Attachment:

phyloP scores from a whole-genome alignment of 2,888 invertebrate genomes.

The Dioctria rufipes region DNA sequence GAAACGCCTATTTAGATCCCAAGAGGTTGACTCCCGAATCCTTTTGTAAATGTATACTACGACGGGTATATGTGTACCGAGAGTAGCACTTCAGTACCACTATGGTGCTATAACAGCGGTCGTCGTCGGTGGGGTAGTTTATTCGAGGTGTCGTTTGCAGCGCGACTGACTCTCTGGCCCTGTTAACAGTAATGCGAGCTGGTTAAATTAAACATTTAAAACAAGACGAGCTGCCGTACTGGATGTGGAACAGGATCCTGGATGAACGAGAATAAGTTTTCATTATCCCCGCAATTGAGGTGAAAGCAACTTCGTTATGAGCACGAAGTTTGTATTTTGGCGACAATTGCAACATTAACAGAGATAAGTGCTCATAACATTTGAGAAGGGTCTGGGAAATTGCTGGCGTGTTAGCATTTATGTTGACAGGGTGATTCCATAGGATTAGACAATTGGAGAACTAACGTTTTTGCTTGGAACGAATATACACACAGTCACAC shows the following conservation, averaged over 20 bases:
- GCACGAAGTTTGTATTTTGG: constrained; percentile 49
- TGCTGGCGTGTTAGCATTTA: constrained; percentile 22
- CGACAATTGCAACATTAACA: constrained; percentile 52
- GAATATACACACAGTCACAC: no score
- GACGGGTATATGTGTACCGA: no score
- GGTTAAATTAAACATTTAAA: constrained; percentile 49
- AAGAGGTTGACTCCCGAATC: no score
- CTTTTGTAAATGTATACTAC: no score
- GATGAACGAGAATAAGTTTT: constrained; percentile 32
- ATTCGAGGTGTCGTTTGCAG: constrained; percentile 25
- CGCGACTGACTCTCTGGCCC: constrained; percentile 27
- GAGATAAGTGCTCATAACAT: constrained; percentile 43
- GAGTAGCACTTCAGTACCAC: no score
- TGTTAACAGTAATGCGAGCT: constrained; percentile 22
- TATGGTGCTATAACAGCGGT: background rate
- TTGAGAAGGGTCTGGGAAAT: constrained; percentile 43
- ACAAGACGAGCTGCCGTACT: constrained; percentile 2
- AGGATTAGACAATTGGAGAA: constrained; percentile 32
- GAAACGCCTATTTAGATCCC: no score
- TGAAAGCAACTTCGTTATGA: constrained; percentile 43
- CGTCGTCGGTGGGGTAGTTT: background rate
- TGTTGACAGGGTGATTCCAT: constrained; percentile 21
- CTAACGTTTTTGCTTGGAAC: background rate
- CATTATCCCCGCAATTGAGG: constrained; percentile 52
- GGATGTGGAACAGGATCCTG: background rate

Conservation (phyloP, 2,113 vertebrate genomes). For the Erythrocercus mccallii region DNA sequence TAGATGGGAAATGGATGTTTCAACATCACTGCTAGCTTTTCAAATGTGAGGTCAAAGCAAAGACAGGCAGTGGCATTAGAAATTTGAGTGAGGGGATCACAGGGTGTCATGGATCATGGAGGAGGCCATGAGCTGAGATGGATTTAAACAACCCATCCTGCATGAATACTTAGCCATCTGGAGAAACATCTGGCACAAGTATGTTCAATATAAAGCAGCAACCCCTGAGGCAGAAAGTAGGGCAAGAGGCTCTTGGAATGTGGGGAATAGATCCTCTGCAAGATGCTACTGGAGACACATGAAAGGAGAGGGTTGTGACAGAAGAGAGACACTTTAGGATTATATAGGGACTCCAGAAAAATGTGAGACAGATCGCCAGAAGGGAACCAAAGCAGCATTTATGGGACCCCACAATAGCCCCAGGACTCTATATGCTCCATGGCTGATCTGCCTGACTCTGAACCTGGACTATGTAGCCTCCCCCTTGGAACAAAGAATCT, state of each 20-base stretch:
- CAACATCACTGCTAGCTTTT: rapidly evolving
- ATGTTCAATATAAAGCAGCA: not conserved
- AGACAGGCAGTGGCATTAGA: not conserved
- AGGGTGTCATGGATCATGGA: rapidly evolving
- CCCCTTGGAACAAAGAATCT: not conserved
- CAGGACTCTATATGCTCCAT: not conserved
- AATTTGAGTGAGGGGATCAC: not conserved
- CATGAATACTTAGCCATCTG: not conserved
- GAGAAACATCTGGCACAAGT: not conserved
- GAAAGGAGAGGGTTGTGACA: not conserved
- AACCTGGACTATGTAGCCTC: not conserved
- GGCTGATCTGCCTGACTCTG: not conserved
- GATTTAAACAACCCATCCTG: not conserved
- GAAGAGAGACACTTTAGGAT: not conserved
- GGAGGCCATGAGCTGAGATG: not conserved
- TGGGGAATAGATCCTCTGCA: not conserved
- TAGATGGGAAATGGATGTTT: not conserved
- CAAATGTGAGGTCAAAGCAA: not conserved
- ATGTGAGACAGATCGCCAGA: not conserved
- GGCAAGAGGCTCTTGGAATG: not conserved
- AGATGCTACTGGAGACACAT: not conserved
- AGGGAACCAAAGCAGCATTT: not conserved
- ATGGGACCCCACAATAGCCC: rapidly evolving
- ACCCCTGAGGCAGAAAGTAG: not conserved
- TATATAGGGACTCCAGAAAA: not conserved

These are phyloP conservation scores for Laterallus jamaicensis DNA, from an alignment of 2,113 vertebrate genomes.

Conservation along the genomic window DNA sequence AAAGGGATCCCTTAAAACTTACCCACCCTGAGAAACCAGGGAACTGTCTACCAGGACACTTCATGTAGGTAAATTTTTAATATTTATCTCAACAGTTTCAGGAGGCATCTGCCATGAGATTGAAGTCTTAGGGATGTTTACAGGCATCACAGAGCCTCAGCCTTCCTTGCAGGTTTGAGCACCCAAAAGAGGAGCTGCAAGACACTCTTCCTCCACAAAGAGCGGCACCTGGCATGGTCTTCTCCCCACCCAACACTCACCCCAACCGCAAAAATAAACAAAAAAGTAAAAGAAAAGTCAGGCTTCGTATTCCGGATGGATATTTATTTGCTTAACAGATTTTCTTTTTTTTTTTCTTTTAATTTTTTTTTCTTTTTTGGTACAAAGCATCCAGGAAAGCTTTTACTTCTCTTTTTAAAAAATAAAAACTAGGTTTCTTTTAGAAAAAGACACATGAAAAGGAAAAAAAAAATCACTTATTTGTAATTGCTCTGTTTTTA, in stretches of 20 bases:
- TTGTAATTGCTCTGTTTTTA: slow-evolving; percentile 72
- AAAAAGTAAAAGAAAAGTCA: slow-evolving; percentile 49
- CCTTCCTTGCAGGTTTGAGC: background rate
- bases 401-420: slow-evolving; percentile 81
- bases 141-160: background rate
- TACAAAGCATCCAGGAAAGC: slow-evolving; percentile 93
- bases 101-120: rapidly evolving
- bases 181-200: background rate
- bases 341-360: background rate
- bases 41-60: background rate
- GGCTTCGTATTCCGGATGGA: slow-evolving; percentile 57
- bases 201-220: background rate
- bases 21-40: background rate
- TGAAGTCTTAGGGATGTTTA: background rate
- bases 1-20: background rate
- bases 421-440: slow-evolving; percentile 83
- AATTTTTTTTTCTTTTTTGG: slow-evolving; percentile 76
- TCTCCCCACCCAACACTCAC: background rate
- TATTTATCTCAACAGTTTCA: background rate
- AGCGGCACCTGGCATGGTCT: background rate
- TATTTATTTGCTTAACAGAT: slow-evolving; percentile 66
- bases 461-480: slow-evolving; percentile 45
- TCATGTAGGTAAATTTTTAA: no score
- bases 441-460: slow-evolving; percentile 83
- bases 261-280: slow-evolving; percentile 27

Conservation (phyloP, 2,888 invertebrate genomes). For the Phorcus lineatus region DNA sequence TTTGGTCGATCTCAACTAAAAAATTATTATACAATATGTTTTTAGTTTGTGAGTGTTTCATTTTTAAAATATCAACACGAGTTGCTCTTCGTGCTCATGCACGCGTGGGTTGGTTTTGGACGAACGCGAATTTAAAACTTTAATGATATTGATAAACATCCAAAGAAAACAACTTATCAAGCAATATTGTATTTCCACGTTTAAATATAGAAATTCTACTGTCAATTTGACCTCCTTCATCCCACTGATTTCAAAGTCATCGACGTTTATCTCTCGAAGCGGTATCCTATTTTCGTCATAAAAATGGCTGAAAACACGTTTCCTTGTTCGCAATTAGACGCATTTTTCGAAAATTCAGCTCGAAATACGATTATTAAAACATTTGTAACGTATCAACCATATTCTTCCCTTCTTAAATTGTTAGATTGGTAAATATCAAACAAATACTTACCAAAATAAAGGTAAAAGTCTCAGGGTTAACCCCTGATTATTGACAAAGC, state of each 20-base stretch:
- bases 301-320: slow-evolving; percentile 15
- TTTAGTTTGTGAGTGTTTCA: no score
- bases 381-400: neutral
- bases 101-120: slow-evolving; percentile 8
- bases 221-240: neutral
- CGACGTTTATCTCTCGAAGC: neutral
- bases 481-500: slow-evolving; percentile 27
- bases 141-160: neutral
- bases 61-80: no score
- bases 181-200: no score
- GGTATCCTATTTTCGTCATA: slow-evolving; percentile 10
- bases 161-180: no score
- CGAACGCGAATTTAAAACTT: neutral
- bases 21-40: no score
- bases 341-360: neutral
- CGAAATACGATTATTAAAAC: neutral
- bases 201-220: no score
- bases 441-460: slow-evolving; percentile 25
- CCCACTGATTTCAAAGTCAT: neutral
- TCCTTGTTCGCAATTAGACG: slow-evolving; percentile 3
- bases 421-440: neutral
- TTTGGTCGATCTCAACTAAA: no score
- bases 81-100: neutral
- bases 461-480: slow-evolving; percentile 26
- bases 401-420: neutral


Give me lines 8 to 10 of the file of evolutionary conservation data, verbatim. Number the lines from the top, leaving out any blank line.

- GGTTAAATTAAACATTTAAA: constrained; percentile 49
- AAGAGGTTGACTCCCGAATC: no score
- CTTTTGTAAATGTATACTAC: no score